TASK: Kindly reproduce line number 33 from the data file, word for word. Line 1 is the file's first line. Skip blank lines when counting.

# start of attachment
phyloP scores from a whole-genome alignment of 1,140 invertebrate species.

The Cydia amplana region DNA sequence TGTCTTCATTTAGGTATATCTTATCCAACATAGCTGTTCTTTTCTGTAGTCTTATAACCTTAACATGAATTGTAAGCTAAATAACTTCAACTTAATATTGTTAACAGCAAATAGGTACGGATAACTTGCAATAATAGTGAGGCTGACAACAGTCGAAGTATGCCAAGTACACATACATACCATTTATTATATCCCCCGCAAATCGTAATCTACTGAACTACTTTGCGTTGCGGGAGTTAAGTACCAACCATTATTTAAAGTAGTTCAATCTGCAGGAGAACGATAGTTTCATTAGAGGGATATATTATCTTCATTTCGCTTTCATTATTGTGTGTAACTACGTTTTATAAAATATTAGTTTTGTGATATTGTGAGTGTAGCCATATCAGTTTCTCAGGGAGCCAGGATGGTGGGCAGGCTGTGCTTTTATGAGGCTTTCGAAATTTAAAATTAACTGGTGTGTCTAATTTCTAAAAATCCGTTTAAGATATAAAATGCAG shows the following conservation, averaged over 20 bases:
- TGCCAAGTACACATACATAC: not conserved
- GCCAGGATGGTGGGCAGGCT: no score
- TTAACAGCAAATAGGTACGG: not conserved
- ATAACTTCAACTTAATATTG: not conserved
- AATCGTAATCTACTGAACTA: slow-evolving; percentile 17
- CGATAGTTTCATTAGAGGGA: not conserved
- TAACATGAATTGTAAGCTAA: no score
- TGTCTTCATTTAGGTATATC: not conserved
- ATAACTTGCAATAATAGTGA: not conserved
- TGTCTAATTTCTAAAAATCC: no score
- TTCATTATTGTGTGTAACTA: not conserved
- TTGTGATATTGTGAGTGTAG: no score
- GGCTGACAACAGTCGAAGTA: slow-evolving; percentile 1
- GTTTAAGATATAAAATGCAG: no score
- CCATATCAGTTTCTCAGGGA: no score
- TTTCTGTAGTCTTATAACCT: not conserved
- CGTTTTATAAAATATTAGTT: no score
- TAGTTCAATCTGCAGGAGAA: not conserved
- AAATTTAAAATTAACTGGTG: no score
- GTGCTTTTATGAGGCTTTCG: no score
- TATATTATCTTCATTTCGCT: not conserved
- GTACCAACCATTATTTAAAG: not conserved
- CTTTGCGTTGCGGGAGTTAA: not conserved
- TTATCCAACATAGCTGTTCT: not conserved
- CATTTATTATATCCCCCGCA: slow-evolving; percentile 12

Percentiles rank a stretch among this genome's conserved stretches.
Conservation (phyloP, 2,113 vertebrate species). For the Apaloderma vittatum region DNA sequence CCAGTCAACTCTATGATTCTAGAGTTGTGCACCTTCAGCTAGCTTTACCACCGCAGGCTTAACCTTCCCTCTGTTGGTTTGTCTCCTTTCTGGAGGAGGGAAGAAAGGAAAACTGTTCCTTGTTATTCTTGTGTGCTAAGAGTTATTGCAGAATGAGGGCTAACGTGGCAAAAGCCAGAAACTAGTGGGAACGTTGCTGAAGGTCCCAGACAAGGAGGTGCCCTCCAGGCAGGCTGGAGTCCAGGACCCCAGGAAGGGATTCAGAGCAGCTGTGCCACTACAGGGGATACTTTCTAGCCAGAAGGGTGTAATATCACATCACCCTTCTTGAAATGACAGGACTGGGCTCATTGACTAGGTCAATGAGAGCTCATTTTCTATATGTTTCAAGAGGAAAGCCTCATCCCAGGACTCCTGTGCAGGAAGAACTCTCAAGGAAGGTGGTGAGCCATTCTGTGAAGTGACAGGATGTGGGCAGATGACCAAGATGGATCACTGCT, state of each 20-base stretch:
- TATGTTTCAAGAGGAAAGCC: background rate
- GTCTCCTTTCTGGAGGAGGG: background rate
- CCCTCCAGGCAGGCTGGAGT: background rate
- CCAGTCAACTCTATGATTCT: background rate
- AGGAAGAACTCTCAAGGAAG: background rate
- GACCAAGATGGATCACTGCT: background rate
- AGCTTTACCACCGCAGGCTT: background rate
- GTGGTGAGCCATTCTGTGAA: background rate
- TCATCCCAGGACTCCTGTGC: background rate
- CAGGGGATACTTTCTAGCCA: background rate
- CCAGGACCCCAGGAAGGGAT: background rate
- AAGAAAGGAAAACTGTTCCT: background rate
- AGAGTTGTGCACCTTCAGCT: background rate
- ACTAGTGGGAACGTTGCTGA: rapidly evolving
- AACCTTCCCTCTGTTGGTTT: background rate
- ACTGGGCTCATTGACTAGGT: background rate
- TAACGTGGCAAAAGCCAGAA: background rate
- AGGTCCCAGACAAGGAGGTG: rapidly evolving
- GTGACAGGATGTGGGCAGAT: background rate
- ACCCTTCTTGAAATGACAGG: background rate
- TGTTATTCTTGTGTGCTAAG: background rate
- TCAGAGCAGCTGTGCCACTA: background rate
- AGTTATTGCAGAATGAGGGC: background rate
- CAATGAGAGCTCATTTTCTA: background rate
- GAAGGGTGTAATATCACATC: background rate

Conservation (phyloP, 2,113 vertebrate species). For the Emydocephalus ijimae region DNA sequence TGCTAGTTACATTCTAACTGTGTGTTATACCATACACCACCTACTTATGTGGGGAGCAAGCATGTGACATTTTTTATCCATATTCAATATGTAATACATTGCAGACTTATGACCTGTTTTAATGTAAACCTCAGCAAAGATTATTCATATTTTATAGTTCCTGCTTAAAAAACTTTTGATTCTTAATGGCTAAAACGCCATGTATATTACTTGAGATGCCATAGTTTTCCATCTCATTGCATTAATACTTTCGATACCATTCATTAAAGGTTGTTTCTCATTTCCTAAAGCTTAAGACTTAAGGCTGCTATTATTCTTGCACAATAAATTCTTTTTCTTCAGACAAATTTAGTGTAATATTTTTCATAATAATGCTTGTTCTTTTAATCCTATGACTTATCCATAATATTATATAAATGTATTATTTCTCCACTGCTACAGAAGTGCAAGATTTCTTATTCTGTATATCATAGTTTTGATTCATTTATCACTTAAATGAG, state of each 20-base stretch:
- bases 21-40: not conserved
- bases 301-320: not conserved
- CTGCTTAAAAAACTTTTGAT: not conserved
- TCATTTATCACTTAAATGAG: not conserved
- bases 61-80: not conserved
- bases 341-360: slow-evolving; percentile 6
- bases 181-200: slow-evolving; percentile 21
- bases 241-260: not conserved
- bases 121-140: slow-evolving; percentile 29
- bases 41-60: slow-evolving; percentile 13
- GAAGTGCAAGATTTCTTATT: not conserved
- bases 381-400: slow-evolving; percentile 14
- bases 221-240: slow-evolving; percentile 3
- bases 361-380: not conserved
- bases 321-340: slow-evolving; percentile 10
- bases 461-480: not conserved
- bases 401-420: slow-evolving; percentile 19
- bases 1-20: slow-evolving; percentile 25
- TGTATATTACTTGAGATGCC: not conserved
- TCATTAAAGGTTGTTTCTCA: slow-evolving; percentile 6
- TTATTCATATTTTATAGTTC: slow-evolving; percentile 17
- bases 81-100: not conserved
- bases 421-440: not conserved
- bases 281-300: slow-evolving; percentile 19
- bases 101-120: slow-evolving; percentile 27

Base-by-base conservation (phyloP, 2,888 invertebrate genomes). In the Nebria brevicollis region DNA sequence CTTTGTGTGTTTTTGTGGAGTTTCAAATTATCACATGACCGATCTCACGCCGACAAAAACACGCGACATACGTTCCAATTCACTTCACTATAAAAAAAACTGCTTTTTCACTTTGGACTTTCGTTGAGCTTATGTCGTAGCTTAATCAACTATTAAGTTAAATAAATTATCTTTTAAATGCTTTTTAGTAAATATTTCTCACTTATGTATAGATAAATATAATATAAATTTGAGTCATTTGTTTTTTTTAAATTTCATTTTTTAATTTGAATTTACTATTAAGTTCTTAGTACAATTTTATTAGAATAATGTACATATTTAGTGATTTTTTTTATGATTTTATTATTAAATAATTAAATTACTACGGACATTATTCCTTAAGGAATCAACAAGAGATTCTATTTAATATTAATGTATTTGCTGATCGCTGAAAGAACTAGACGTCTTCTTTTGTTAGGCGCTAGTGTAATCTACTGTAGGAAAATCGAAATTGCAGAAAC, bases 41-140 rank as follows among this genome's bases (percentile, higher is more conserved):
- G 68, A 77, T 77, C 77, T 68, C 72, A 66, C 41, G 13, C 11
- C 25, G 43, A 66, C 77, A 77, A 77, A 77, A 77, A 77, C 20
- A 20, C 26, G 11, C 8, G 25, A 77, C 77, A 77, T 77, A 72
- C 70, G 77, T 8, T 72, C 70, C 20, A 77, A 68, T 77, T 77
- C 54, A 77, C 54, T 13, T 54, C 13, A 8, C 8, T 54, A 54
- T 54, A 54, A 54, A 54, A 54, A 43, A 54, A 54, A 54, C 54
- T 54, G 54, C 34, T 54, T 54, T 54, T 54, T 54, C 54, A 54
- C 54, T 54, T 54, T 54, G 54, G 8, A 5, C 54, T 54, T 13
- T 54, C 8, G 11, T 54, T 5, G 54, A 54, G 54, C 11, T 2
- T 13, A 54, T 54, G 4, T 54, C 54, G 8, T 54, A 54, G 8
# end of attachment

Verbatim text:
- CCAGTCAACTCTATGATTCT: background rate